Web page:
When my father died in 2008, I was flying home from his burial and as I was up in the clouds I felt like he was with me. He had been with me the entire last night of his life-although he was in Minneapolis in home hospice care and I was on my farm in Oregon. I had made the choice to stay put, until he died, and then I would fly home. It was a hard decision, I went back and forth, but I knew I had already said goodbye to my father on my last trip, some three months earlier. We said goodbye with our eyes, and it was a very personal moment, a moment between him and me that nobody experienced but us. We knew in March, sometime after my fiftieth birthday, he had a matter of days, not weeks. He could no longer talk on the phone nor did he want to. His little dog who slept with him, separated from him days before the final moment. So on the afternoon I got the call that it was probably going to happen that night or by morning, I opted to sleep in the guest room at our farm. That night, I talked to him all night, in whispers, and I told him it was okay to let go, that everyone was going to be okay.
I went in and out of sleep, but would awake from a dream, [or was it a dream?], where I had him there with me. He felt tormented, like he wanted to stay but he couldn’t. I don’t know if he felt he had not said enough before he left, he was not one for acknowledging certain things which led to difficulties at times, in our relationship. But I always loved him, and he me, that was never in question for me. I just think he wanted to tell me more, and he was saying it all that night as perhaps he was floating in an out of this realm.
I flew home in the coming days and asked to see the ashes- but they had been left in the trunk of the car, in a secure garage, as we would be burying him at Fort Snelling the next day. I was appalled they had left his ashes in the trunk. They had all had many weeks to adjust to this inevitable departure, since they were in the thick of it. I understand. But I waited until they were all in bed and snuck down to the garage and retrieved the ashes, and placed them near my bed that night. His dog slept with me too.
I found out a year later, from my mother, that on his final day, when the door would open and he heard a woman’s voice [it was my sister-in-law], he would say, “Is it her, is it Kack [my nickname]?” This pretty much smashed my heart, but my mom was telling me that because she wanted me to know he was thinking of me. She had actually told me I should stay home until he died. But the night I speak of above, it made even more sense.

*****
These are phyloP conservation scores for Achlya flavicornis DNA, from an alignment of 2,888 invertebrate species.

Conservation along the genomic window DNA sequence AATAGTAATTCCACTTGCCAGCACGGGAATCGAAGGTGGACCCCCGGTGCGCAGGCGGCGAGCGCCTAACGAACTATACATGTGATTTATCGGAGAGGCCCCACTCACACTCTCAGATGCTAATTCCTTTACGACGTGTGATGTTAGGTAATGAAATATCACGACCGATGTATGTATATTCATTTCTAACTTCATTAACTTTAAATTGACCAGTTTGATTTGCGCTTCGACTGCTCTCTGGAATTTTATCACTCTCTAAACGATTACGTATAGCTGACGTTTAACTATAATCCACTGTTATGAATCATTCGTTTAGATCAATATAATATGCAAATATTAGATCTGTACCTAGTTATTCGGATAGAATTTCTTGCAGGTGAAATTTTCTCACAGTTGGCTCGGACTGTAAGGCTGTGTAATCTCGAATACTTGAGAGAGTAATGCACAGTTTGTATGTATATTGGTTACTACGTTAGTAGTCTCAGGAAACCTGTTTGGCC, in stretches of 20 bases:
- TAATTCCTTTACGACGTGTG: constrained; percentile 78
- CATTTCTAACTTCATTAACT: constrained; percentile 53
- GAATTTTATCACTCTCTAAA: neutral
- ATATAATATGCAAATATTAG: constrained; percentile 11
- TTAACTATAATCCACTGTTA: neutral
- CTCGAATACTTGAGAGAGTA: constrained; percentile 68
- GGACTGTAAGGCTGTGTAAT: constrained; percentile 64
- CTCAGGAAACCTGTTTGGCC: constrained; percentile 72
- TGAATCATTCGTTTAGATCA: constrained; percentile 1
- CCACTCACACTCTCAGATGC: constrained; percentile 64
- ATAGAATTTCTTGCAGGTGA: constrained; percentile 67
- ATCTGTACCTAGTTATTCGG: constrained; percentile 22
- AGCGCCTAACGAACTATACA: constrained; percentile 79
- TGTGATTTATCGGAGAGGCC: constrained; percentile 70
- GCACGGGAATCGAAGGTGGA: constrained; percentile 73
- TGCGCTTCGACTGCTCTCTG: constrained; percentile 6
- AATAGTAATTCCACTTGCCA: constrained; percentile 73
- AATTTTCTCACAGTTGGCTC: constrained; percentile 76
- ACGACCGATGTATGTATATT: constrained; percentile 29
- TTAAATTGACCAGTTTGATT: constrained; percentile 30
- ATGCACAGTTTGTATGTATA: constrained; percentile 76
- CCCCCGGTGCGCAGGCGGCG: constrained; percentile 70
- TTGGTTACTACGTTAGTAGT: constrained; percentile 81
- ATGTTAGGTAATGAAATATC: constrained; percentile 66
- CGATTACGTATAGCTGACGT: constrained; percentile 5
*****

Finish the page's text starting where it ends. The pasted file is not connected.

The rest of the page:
I cherish this note from him. He was a real letter and card writer-not just to me but to the many of his colleagues he had all over the world since he travelled for his job as the international architect//designer for 3M. I still have his address book. written in his own hand, with people from all over the world. I can’t bare to toss it, I just like to look at it periodically. He worked there until he was 75, when they slowly pushed him out. It was painful to watch, and I think it caused many issues for him in his final ten years that he didn’t have the tools to address in a healthy way. I remember sitting with him on his couch, months before he would die, and I told him he was such an excellent draftsmen and drawer [he was] and he said in the most humble and genuine way,
“Do you really think so?”
There it was, the wounded heart he had carried around since childhood abandonment, four years in the Pacific as a Marine on the front lines at age 17, and all the other losses he incurred….there was his heart, just pure and open and uncynical, asking me for reassurance.
I miss you, Bob. And you’re okay, and I’m okay, we both know this now, for sure.
So when I was on the plane back from his burial, I not only felt him all around me, in the clouds, the air, everything, I remember thinking,
“My God, the love expands.”
And it does.
The other night I was watching Letterman interview George Clooney and they both addressed how the love they felt when their first children were born was like no other love they had felt. Letterman said, something to the effect of, you can have strong love for your mother, spouse, friend, etc, but when he had his child he said no other love compared to it…it was bigger than any other love one can have in life.
On the one hand, I can imagine this. As someone who cares for animals -who are not my children nor have I ever looked at them as children, ever-I know my mama bear comes out in me when they are sick, bad, or dying. I often think about how my relationship with Martyn has evolved over time, expanded, into being true love-letting the other be himself, letting me be myself in a place of strength, not fear or rivalry-but also I have an intense desire for him to be safe and happy. I do not question that anyone would feel this way, that the love of a child is a different kind of love. But, I think it leaves out something important, all love expands if it is genuine love. While I don’t have a child, I think the sensation of feeling love expands is like that of the parent.
And it doesn’t really matter. Because love is love. Love is everything, in the beginning and in the end. Not to mention in between.